A small study from the United Kingdom says that people who have long-term mental illness such as depression, anxiety, or other social, emotional, or physical health conditions may benefit from owning a pet.
Here are some ways that having a pet can help someone with long-term illness:
- They provide a constant, stable relationship
- They provide interaction for those with limited contact with other humans
- They provide a constant physical presence
- Their needs may distract owners from their own symptoms
- Caring for pets may provide a reason to continue pushing forward in life
- Pets provide constant love without judgement
This study, published in BCM Psychiatry, asked participants to write the names of people, places, and things that provide support in their life. They were also asked to rank their support by using a diagram. Almost half of the participants considered pets to be in their closest social support. Twenty percent of participants ranked pets in their second circle of support. The study concluded that pets are more important to the human-social system than previously thought, and we need to continue encouraging pet ownership for those who have certain mental health issues.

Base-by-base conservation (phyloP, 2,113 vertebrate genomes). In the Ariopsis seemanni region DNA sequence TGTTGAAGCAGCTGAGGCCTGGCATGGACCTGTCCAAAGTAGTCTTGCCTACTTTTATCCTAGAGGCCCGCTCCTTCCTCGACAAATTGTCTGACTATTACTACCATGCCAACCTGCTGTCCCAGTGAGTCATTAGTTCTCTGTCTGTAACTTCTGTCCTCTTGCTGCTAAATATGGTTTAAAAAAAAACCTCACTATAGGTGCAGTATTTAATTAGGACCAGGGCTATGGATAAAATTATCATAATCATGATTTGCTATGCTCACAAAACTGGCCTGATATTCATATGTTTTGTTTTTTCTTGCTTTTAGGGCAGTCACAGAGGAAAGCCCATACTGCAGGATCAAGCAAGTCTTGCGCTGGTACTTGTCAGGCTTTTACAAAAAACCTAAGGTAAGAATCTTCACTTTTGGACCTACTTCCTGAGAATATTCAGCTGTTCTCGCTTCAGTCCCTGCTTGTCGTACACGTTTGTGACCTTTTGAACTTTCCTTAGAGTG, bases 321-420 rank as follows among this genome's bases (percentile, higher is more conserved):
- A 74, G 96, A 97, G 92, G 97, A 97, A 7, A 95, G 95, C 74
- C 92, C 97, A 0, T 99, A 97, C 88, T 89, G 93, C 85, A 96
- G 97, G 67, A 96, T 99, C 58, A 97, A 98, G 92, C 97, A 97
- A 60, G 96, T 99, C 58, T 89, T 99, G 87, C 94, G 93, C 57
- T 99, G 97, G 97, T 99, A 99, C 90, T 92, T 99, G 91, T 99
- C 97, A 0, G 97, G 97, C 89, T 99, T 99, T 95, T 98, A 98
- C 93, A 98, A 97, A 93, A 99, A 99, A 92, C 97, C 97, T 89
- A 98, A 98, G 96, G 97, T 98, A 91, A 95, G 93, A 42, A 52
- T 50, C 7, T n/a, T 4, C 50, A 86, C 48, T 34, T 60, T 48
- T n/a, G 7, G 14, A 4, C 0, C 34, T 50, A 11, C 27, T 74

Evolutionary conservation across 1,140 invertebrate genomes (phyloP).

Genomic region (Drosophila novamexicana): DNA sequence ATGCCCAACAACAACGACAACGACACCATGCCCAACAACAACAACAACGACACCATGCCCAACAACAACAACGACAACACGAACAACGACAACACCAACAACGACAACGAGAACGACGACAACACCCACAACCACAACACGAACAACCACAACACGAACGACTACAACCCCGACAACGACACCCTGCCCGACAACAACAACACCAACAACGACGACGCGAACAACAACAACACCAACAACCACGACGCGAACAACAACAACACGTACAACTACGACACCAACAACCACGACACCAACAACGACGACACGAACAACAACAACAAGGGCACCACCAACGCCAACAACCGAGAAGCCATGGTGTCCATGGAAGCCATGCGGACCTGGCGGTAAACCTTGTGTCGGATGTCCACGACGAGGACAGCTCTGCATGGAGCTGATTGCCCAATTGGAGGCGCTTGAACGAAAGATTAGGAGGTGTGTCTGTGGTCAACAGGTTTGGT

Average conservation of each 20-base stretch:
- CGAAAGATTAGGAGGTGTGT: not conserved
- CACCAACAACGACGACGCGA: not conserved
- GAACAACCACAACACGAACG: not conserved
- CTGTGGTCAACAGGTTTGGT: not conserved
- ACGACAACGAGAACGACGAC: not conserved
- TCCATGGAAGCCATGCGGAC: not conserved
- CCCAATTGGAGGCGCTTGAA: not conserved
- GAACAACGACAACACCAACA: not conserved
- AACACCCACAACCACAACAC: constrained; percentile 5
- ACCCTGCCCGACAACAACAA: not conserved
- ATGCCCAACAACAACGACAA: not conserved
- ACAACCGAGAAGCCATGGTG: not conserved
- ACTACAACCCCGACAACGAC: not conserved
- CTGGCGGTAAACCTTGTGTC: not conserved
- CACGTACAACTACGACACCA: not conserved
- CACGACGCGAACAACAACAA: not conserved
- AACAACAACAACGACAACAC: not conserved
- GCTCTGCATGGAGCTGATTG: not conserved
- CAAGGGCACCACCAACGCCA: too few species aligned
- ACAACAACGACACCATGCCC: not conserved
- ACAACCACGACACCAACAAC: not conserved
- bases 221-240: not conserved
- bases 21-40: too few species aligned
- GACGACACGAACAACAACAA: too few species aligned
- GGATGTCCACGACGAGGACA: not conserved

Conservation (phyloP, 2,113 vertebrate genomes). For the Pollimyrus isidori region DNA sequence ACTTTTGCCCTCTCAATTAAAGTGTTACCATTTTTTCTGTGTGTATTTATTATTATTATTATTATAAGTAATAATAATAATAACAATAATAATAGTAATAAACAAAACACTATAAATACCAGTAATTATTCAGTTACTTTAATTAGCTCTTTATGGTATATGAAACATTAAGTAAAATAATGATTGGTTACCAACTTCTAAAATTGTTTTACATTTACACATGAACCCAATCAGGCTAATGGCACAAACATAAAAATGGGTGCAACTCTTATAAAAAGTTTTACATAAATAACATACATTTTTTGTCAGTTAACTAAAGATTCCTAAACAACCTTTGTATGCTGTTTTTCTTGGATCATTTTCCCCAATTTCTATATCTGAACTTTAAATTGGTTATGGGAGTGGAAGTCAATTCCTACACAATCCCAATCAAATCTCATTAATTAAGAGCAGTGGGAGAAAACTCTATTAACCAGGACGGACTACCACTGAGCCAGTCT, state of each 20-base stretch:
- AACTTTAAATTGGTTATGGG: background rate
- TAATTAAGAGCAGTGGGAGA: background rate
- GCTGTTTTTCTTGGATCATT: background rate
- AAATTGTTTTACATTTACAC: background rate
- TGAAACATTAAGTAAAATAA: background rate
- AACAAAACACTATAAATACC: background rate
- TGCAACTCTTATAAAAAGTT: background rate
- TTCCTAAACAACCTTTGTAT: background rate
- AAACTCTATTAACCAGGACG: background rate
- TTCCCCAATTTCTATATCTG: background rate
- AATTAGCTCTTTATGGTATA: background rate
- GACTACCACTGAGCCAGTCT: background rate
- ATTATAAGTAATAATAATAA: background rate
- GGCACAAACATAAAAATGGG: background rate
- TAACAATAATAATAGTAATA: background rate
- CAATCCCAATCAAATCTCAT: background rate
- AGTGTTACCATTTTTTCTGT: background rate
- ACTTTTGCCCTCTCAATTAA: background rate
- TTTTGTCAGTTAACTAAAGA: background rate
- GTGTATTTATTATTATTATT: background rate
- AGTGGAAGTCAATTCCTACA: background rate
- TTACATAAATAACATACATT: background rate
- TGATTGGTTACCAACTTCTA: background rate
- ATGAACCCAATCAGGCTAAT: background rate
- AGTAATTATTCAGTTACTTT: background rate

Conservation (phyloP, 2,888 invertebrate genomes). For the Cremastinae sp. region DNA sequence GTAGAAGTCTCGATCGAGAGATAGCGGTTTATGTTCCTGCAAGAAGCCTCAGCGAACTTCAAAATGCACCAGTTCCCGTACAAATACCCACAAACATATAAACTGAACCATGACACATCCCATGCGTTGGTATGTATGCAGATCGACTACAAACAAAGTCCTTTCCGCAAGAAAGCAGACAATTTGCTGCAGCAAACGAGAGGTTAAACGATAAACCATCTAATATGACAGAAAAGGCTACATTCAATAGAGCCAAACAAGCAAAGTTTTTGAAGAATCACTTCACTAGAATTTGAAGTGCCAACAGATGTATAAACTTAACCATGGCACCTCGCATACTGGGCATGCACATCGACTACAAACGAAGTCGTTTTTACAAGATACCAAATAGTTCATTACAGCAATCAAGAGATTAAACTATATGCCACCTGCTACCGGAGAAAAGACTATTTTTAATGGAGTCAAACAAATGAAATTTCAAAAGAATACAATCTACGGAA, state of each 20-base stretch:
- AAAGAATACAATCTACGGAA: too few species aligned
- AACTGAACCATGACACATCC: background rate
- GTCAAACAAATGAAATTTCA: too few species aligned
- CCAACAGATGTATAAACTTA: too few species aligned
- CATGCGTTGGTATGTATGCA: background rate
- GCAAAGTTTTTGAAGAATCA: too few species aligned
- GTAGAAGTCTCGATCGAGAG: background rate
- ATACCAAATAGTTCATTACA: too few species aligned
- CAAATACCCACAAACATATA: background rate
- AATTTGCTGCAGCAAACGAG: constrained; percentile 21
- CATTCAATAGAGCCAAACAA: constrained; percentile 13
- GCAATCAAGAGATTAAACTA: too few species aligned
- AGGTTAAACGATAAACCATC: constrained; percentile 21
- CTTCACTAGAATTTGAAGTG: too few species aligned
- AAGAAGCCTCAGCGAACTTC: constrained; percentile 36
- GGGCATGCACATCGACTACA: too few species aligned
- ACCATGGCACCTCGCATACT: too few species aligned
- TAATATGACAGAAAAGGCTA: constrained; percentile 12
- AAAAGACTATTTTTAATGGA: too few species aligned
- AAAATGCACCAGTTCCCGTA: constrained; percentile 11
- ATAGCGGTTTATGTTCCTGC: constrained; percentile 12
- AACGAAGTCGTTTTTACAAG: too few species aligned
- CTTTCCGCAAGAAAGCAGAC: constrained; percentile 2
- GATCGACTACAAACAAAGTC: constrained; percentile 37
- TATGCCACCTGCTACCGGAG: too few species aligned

It is important as health care providers to consider our patients’ mental and emotional states as well as their physical health. And although I am not a psychiatrist or therapist, I understand that there’s a link between physical and mental health. The inability to have children, a hysterectomy, or even just having recurring gynecological symptoms are physical issues that can have a huge effect on a woman’s mental or emotional state. And sometimes medicine is not the cure. We need to continue looking for other ways to treat our patients, and adopting a pet may help.
Source: Crist, Carolyn. “Pets Can Help Owners Manage Mental Illness.” December 21, 2016. Medscape. http://www.medscape.com/viewarticle/873516?src=WNL_infoc_170716_MSCPEDIT&impID=1388059&faf=1